There were a lot of big surprises yesterday during the Emmy nominations, but most of them just served to make us angry. And while we've simmered down a bit, we're still very confused about the shows that the voters apparently watch. And we're pretty sure that sometimes they just see a recognizable film star's name, get excited and check their box, regardless of quality (that's the only way we can explain the love for Uma Thurman and Kathy Bates). Here are the snubs that we just can't believe:
10. Kelsey Grammer (Boss)/Hugh Laurie (House)
Not that we're personally upset about either of these being overlooked, but it was surprising that Golden Globe winner Kelsey Grammer was overlooked for his dark turn. And that Hugh Laurie wasn't recognized for his last season of House. We had expected that one or both of these guys was a shoo-in for some Emmy recognition.
9. Docu-Soap Reality Shows
There probably needs to be a third reality category so the Emmys can truly acknowledge the diversity of the genre. There's the competition reality category, the non-fiction (which focuses on more documentary-style) programming and then this generic "reality" category that houses everything else. So that means that shows like Sister Wives, Dance Moms or anything Housewives-related are ignored in favor of Antiques Roadshow.
8. No Love for Glee
This is one of the few snubs that we're really happy about, though the show did get a couple scattered nominations. We've got to admit that we were concerned that the show would sneak through the cracks with its subpar crazy and annoying pop songs. To see neither Smash or Glee mentioned in any of the major categories was probably the highlight of the nominations for us.
Admittedly, it was a long shot, but RuPaul's Drag Race is one of the funniest and most entertaining reality-competition shows on TV, and we'd even go so far as to say it's heartwarming at times. Mostly we were hoping that Ru would earn a nod for hosting and then appear in some fantastic gown.
6. John Slattery, Vincent Kartheiser and Jessica Pare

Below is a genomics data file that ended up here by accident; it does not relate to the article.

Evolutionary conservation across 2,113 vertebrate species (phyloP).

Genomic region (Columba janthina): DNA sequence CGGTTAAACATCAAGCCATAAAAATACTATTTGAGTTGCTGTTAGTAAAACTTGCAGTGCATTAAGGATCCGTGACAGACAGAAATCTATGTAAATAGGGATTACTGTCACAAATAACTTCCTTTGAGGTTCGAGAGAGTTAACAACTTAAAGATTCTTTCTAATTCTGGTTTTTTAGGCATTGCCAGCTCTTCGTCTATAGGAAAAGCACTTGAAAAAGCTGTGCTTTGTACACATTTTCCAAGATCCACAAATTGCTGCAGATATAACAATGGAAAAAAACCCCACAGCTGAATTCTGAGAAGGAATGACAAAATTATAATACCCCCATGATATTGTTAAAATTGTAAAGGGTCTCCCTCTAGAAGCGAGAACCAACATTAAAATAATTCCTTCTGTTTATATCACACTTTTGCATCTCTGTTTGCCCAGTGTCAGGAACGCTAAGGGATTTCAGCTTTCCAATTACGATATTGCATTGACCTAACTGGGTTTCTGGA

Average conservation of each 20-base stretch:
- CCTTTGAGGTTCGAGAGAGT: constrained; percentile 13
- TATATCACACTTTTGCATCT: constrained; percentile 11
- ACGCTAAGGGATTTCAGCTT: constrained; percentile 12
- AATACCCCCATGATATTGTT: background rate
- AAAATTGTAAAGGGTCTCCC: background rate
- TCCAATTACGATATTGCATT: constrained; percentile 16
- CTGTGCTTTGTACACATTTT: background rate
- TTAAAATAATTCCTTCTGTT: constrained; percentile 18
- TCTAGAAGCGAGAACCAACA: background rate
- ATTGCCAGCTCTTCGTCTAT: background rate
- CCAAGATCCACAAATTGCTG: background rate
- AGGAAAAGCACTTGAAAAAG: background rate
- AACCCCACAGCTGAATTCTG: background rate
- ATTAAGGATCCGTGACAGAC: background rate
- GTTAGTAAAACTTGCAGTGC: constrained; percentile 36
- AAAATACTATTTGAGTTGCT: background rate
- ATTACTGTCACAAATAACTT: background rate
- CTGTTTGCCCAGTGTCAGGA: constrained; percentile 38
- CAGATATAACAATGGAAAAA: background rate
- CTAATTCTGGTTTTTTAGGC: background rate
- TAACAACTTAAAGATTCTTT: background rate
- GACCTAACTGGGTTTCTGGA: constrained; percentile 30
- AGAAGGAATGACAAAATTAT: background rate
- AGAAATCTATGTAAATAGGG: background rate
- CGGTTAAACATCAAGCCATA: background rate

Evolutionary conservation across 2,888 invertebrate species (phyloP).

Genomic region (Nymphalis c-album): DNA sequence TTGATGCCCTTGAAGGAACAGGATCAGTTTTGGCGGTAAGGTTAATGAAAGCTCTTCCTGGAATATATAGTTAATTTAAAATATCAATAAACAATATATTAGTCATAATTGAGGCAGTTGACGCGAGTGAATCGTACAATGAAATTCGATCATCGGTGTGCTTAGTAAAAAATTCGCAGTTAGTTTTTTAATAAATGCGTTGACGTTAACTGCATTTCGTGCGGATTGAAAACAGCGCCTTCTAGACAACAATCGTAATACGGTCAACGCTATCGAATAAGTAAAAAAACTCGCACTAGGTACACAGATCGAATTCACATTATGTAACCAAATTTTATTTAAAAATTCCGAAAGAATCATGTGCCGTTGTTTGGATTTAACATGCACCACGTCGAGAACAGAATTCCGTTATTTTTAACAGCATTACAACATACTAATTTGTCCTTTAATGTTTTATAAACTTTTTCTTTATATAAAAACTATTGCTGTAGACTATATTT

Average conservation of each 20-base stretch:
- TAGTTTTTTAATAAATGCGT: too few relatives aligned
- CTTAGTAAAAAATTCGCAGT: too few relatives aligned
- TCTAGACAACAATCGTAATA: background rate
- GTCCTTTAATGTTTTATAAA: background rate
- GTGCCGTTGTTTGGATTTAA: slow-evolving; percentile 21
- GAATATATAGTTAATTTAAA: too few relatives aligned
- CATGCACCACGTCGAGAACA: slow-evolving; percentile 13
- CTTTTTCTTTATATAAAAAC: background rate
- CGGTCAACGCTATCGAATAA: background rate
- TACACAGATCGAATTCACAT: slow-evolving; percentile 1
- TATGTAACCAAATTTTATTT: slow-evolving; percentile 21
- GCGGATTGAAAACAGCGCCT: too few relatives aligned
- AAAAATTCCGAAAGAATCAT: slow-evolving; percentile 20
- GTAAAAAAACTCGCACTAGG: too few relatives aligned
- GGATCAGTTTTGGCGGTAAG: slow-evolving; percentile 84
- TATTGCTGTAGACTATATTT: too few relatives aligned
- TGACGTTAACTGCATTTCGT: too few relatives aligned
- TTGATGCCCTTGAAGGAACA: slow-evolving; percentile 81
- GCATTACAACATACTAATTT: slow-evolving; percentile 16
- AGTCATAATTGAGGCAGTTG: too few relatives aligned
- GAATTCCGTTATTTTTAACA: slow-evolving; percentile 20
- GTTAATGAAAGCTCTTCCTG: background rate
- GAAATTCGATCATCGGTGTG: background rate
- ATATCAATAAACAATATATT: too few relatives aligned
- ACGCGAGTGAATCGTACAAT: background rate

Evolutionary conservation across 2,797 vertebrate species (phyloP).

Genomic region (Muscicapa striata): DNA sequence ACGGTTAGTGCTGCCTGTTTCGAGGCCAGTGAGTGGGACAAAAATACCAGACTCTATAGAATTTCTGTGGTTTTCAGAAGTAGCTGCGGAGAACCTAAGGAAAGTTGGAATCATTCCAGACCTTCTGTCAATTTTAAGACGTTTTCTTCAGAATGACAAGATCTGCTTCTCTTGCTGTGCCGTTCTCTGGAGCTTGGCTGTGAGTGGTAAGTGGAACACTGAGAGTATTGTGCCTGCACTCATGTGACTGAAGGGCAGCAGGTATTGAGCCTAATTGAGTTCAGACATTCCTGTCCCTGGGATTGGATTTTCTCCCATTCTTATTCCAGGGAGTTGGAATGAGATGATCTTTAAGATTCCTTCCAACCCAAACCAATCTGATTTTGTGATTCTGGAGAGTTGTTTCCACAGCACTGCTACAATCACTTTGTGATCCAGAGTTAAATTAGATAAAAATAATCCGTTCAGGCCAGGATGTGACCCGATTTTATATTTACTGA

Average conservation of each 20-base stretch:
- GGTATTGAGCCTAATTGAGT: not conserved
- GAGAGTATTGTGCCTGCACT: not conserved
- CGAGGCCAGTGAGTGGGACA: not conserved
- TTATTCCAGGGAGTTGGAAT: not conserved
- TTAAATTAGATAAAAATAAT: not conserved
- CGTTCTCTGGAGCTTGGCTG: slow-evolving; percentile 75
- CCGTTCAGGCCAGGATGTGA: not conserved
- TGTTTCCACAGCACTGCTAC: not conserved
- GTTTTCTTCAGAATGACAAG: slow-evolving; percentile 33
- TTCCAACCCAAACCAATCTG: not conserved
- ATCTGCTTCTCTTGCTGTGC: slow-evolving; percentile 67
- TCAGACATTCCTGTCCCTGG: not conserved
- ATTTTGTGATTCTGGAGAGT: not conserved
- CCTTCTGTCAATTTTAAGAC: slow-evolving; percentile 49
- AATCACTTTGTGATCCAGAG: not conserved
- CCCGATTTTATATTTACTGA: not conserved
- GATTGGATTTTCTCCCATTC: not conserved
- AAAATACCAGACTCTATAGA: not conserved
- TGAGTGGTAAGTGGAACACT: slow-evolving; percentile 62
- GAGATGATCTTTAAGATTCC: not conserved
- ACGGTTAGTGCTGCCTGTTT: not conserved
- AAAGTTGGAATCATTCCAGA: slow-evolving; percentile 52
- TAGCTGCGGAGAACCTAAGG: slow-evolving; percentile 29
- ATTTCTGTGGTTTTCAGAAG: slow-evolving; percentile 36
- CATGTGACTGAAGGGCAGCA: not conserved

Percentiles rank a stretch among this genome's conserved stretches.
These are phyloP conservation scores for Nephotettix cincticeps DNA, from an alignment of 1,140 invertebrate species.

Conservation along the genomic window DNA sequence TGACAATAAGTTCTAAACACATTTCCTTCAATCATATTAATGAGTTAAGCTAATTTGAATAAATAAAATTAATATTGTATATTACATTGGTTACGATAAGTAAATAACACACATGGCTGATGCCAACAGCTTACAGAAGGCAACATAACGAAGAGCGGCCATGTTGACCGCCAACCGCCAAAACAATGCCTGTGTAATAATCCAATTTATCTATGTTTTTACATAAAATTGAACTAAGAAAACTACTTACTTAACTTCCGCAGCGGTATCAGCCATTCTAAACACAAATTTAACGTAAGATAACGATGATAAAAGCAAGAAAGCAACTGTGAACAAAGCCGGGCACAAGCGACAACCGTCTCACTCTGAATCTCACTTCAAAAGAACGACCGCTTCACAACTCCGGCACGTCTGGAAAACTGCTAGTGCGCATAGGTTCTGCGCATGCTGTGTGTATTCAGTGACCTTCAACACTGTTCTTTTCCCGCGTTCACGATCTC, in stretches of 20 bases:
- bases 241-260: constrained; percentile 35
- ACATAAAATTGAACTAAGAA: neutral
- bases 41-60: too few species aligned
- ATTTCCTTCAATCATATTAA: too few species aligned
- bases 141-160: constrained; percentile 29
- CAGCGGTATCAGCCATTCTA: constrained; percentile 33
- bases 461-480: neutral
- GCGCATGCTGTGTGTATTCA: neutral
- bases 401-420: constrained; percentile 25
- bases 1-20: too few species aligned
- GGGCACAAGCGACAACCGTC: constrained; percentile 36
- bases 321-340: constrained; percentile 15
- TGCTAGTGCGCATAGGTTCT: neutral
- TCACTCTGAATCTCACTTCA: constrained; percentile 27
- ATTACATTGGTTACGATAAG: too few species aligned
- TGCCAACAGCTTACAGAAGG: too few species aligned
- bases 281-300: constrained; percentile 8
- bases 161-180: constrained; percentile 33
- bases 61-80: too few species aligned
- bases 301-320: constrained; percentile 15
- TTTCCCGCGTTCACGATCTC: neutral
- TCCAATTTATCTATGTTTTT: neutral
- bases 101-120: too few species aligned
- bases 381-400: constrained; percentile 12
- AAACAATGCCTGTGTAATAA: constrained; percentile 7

The supporting Mad Men stars had huge parts of this season, and though we haven't counted the precise minutes, we're sure that Pare had the same amount of screen time, if not more, as as lead actress nominee Elisabeth Moss. We know these supporting categories are packed, but we would have found room for them somehow. Hell, if they can add a seventh slot to the lead comedy actress category, why not one more person here? The more great performances the merrier.
5. Sons of Anarchy/Justified/Southland
We love these cable dramas, but for some reason, they are largely overlooked by the Emmys. This was most egregiious in the acting categories because SOA's Katey Sagal, Justified's Timothy Olyphant and Southland's Regina King are doing some awesome work on their shows and we thought at least one of them stood a shot at getting a nod.
4. Network Dramas
Not a single broadcast network program nominated for Outstanding Drama. Not The Good Wife or Revenge or even Harry's Law (which somehow is part of the Emmy mix thanks to Kathy Bates). All of the big accolades went to cable or PBS, which makes us wonder if the voters even watched the network screeners they received, or just skipped right to the buzzy stuff from HBO and AMC.
3. Supporting Actors Who Aren't on Modern Family
The list of actors who were overlooked so that four people from Modern Family could get nods is ridiculous. Danny Pudi, Aziz Ansari, Nick Offerman, Chris Pratt, Jim Rash, Adam Scott, Adam Pally, Damon Wayans Jr., just to name a few. It's dizzying. Maybe they could be a little more in their Modern Family love next year, OK?
2. Parks and Recreation
Yes, star Amy Poehler got a much deserved nomination, but the show itself was largely overlooked, not to mention the incredible supporting cast (see half of the above list) and that's a shame. We're sure the Emmy voters didn't even cry when Li'l Sebastian died.
How is it possible that one of the best comedies currently on television only got one measly nomination for writing? It's crazy. With such a strong ensemble cast, there should've been several acting nods (Joel McHale, Danny Pudi, Gillian Jacobs, Jim Rash, etc.), while the show itself should be up for Outstanding Comedy. The Emmy voters clearly need a higher education in how to recognize quality.
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